Microbiome science may help doctors deliver more effective, personalized treatment to children with irritable bowel syndrome

A new, improved diagnostic classification technique enables stratification of pediatric patients with irritable bowel syndrome with greater precision so they can receive optimal treatment, reports The Journal of Molecular Diagnostics


Philadelphia, April 17, 2019

To improve the treatment of children with irritable bowel syndrome (IBS), investigators have developed a sophisticated way to analyze the microbial and metabolic contents of the gut. A report in The Journal of Molecular Diagnostics, published by Elsevier, describes how a new battery of tests enables researchers to distinguish patients with IBS from healthy children and identifies correlations between certain microbes and metabolites with abdominal pain. With this information, doctors envision tailoring nutritional and targeted therapies that address a child’s specific gastrointestinal problems.

“This research highlights the importance of the microbiome–gut–brain axis and our understanding of chronic abdominal pain. Development of new disease classifiers based on microbiome data enables precision diagnostics to be developed for IBS and similar disorders. Although other studies have found differences in the gut microbiomes of patients with IBS, this study is the first to combine deep microbiome analysis with development of new diagnostic strategies,” explained James Versalovic, MD, PhD, of the Department of Pathology & Immunology at Baylor College of Medicine and the Department of Pathology at Texas Children’s Hospital, Houston, TX, USA. The term microbiome refers to the genetic material of all the microbes—bacteria, fungi, protozoa, and viruses—that live on and inside the human body.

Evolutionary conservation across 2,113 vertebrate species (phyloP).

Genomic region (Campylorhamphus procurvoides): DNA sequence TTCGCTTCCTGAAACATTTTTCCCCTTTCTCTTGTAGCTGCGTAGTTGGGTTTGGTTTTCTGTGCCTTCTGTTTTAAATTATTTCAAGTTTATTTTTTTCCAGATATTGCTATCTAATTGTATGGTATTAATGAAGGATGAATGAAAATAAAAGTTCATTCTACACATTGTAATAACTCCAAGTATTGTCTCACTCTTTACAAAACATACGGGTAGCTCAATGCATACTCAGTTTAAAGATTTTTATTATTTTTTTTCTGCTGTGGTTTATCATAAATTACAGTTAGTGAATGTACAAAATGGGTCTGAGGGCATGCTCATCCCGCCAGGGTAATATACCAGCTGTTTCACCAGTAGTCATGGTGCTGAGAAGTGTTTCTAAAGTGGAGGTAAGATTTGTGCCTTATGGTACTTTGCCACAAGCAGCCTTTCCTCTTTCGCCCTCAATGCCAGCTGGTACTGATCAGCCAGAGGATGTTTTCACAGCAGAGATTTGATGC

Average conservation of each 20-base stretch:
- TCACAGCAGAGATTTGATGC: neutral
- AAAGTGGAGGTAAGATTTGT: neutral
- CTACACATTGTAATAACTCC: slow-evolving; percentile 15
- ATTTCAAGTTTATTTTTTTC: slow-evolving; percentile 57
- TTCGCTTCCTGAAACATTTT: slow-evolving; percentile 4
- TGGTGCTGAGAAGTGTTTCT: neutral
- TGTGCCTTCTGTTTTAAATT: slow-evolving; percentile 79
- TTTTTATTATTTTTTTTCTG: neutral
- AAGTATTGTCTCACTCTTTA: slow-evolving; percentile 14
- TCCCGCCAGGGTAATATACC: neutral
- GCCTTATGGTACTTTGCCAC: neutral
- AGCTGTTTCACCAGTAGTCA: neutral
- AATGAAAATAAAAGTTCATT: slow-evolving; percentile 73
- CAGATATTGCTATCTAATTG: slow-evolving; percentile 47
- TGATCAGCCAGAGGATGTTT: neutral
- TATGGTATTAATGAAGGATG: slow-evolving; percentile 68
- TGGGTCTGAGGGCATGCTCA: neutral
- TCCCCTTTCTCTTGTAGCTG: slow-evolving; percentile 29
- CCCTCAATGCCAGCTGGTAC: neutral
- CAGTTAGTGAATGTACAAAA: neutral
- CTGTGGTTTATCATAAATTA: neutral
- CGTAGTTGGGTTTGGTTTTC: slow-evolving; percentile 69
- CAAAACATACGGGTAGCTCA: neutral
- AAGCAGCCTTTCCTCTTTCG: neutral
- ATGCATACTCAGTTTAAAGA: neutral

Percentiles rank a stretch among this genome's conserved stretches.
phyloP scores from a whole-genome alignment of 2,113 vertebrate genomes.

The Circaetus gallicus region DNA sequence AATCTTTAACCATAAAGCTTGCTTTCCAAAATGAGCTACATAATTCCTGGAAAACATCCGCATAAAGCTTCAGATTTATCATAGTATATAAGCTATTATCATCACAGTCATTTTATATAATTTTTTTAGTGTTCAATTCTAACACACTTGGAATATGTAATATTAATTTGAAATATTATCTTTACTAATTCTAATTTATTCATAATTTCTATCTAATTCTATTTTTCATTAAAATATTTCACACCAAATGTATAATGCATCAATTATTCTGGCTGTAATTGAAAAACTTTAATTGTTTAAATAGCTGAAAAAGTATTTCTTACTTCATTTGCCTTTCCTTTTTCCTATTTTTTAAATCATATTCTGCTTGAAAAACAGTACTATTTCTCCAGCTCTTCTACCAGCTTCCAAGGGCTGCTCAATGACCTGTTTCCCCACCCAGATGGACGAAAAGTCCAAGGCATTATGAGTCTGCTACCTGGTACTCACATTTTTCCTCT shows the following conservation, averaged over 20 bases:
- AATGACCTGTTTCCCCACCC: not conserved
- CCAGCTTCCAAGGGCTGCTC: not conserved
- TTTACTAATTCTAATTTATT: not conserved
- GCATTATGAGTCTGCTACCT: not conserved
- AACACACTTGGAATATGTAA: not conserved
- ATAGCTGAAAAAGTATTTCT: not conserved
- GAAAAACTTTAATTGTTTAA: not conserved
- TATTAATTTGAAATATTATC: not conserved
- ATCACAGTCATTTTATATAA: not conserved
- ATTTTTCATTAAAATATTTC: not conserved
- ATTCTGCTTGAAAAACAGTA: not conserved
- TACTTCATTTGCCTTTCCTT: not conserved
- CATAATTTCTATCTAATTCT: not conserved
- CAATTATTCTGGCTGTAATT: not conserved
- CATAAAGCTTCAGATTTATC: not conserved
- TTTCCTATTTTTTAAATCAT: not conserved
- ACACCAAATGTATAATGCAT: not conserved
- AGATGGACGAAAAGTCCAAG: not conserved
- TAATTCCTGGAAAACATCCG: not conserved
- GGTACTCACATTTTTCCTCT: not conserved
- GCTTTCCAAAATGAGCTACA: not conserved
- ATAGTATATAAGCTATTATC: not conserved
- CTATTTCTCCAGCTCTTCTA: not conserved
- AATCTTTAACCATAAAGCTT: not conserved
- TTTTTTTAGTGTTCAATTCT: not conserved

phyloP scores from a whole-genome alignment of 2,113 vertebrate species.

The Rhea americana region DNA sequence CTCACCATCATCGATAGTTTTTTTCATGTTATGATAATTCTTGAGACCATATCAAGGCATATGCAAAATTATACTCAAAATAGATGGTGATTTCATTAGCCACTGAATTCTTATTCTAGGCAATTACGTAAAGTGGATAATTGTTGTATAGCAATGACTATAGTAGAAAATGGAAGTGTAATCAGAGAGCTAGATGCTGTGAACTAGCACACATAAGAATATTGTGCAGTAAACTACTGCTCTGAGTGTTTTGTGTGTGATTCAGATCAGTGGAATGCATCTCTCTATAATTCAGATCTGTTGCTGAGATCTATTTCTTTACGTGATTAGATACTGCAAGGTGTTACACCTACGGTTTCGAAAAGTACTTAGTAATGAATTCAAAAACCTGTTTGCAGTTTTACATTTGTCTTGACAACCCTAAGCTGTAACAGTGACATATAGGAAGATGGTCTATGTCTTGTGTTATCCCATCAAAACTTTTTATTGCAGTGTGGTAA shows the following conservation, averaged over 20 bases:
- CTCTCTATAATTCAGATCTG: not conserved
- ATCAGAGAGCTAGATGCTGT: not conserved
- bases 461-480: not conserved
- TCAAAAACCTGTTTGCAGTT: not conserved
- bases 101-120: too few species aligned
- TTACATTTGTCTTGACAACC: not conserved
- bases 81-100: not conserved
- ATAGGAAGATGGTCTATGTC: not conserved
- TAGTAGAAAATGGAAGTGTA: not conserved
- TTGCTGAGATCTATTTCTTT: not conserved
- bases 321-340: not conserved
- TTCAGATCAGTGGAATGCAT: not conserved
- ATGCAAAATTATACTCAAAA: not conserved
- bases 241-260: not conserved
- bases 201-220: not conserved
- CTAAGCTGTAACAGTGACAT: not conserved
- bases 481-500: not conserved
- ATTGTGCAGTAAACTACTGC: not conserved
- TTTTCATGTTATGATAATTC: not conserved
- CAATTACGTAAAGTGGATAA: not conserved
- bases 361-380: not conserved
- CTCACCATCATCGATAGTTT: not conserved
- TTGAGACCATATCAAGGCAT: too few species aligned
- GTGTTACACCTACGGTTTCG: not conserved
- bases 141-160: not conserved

Samples for this study were obtained from 23 preadolescent children with IBS (age 7 to 12 years) and 22 healthy controls. Participants were asked to maintain daily pain and stool diaries for two weeks and to provide stool (fecal) samples.

Investigators found that there are differences in bacterial composition, bacterial genes, and fecal metabolites in children with IBS compared to healthy controls. In addition to identifying correlations of these factors with abdominal pain, they generated a highly accurate classifier using metagenomic and metabolic markers that distinguishes children with IBS from healthy controls with 80 percent or greater accuracy. This classifier assesses specific metabolites, types of bacteria, functional pathways, and other factors. “This disease classifier represents a significant advance in the diagnosis of IBS and could be clinically impactful,” commented Dr. Versalovic.

A multi-‘omic network of bacterial species (green triangles), metagenomic pathways (yellow diamonds), and metabolite abundances (blue spheres) separates pediatric irritable bowel syndrome (IBS) cases (red squares) from healthy controls (HC) (cyan squares)
A multi-‘omic network of bacterial species (green triangles), metagenomic pathways (yellow diamonds), and metabolite abundances (blue spheres) separates pediatric irritable bowel syndrome (IBS) cases (red squares) from healthy controls (HC) (cyan squares) (n=23 IBS, 22 HC).

This microbiome-based classifier can potentially help identify subpopulations of children with IBS that are more likely to benefit from microbiome-related therapies including diet modification, while guiding others to alternative appropriate treatment plans. The investigators also provide insights into how specific microbiome-related findings may be related to abdominal pain, thus opening up potential novel treatment approaches.